Bend High School welding students came back from winter break this week with an extra present waiting for them. The school received a $24,510 grant from the American Welding Society — a move that can help create a pipeline from high school to a career.
“Our reason for applying for the grant was so that we could upgrade our equipment, buy some new tools, and then with that new equipment we would be in a position to offer the AWS entry level certification for our students,” said Chuck Hill, one of the Bend High Welding Instructors.
“The entry level certification, if a student wants to pursue it, that is a nationally recognized certification that students can go to work and gives the employer some confidence that they have a guy or gal that has minimum skills and knowledge that they can make money for that employer right on the first day,” said Hill.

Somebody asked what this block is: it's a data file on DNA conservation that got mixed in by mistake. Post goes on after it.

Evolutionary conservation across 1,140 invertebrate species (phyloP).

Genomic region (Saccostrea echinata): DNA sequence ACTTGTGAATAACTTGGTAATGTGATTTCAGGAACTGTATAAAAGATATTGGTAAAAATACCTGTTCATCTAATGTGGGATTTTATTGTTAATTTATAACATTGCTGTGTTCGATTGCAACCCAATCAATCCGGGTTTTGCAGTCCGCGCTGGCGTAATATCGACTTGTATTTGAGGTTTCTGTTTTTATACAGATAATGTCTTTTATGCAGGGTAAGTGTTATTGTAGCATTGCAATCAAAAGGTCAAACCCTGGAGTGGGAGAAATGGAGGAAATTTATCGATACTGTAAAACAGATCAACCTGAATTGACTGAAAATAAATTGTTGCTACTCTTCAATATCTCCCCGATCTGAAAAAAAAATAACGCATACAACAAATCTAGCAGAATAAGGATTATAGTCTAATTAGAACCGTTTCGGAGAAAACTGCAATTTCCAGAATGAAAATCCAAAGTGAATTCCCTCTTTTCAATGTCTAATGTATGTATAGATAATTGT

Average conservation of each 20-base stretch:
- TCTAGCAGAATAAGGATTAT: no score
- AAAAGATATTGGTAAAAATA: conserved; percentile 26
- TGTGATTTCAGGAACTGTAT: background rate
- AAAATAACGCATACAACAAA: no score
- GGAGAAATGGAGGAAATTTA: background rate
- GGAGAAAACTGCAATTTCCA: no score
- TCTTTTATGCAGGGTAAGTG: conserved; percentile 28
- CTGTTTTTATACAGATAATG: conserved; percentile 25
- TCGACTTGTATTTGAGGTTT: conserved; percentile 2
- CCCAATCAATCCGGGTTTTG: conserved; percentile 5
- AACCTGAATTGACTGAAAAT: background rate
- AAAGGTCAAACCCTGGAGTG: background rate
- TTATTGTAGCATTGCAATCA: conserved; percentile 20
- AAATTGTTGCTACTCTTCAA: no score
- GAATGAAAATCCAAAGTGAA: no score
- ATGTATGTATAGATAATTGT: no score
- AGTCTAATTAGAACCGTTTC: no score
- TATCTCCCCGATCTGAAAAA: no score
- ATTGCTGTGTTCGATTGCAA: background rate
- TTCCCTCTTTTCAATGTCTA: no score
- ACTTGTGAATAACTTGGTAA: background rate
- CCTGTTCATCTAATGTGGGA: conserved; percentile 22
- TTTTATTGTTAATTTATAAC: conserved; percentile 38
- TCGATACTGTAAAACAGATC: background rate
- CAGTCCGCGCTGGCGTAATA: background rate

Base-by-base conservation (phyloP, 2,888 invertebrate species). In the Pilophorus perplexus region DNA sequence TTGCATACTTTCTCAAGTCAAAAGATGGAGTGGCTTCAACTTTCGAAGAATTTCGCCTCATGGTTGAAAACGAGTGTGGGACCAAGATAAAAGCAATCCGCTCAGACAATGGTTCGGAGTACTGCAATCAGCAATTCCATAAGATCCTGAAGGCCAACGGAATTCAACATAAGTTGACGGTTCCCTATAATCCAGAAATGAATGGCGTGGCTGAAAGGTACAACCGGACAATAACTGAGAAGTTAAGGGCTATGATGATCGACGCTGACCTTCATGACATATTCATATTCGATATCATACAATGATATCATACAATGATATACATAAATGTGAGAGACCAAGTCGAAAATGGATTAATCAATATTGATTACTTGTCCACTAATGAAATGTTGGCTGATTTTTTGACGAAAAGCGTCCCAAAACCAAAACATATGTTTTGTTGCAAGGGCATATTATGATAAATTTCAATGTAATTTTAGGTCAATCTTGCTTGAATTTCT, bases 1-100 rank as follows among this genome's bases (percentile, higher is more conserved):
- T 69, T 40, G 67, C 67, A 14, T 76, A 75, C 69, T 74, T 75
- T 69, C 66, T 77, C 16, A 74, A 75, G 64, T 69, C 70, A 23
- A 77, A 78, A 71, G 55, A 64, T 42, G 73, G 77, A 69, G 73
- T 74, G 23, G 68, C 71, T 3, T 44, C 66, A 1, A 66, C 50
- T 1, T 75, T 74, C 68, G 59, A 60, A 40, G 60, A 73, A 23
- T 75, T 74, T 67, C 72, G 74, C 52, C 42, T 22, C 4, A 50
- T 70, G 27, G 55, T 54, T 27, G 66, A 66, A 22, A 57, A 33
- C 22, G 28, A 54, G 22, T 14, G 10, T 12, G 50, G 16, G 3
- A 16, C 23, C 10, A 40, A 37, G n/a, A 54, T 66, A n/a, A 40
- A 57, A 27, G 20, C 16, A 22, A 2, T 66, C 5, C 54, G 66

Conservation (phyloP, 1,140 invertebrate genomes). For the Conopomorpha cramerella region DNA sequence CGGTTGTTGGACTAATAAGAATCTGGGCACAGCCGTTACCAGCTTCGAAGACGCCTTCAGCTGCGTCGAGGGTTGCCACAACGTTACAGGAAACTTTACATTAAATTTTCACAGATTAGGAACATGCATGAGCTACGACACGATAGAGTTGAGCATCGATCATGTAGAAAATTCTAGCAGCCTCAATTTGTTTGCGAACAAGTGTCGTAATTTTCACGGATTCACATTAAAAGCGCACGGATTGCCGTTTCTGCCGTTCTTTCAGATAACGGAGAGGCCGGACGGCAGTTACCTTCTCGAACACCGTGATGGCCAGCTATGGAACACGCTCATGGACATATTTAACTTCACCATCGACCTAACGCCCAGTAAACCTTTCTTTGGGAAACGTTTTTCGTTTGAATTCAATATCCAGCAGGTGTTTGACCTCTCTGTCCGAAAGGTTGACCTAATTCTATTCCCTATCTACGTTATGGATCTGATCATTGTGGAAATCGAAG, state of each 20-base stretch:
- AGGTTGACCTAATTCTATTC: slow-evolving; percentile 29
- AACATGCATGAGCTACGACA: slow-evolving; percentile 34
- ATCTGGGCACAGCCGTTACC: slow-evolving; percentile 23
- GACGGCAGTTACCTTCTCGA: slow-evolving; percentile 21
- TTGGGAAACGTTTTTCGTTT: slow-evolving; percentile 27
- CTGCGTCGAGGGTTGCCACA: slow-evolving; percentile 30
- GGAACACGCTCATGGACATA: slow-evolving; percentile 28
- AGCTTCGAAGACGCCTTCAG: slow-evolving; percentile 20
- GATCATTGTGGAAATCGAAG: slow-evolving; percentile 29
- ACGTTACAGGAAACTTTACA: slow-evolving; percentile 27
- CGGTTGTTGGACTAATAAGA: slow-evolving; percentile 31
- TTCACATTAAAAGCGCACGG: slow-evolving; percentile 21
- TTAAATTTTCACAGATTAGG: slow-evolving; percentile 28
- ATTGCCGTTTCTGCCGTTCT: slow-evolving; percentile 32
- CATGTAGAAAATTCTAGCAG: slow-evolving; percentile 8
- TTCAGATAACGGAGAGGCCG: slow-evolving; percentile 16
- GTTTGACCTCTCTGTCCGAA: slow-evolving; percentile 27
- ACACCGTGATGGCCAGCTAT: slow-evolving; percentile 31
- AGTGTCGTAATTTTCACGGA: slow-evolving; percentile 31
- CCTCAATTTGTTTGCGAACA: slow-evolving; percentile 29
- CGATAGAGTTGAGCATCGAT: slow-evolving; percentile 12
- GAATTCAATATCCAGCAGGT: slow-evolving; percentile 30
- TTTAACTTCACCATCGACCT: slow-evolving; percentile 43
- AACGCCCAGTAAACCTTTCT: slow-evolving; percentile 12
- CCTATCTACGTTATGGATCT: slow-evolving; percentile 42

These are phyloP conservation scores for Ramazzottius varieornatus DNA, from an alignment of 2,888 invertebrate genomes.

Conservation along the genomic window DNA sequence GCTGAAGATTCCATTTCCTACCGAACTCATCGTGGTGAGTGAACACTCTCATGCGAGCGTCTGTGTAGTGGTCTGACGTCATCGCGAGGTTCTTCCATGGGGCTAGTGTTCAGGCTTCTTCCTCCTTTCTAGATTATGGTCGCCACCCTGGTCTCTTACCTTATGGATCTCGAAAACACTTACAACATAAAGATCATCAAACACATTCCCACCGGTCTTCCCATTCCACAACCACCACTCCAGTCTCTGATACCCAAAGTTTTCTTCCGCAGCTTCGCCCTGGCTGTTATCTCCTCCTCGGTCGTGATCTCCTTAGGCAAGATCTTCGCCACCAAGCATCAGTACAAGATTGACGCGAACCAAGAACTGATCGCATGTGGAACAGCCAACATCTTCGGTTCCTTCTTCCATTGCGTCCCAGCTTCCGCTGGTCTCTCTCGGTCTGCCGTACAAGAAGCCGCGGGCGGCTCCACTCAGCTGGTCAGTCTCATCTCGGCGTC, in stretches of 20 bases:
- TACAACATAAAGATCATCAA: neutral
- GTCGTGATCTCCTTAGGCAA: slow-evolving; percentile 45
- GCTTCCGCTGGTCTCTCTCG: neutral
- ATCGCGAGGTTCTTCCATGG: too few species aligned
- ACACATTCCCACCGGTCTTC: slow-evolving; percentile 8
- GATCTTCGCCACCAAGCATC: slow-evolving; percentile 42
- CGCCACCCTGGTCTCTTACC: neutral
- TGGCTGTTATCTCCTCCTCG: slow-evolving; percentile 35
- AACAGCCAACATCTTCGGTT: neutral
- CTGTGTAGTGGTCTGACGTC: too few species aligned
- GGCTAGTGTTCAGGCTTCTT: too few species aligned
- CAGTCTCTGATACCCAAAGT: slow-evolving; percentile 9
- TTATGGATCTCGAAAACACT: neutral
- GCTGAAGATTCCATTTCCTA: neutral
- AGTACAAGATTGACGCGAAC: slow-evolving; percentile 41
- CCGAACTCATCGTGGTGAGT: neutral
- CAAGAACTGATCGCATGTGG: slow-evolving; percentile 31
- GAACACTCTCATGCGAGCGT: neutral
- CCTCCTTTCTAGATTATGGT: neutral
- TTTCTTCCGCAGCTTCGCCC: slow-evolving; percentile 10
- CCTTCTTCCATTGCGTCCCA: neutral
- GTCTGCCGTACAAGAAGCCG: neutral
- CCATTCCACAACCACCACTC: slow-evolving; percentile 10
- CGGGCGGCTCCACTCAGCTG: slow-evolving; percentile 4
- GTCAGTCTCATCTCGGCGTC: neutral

A freshman student told us she’d rather be welding than what she called regular studies.
“I’d say it’s a more hands-on thing during the day instead of just siting at a desk the whole day,” said Megan Rounds, who is considering a career in welding.
While most of the equipment works, Rounds explained the grant money would go a long way, including fixing holey gloves and scratched face shields.
Hill mentioned this statistic: When four welders leave the industry, only one new welder replaces them. In other words, there’s a welder shortage.
Rounds believes the AWS grant will help the shortage on a local level by encouraging the trade.
“It would definitely give more space and more room and especially would invite other people to come in, make it a bigger class and make more people interested in welding,” said Rounds.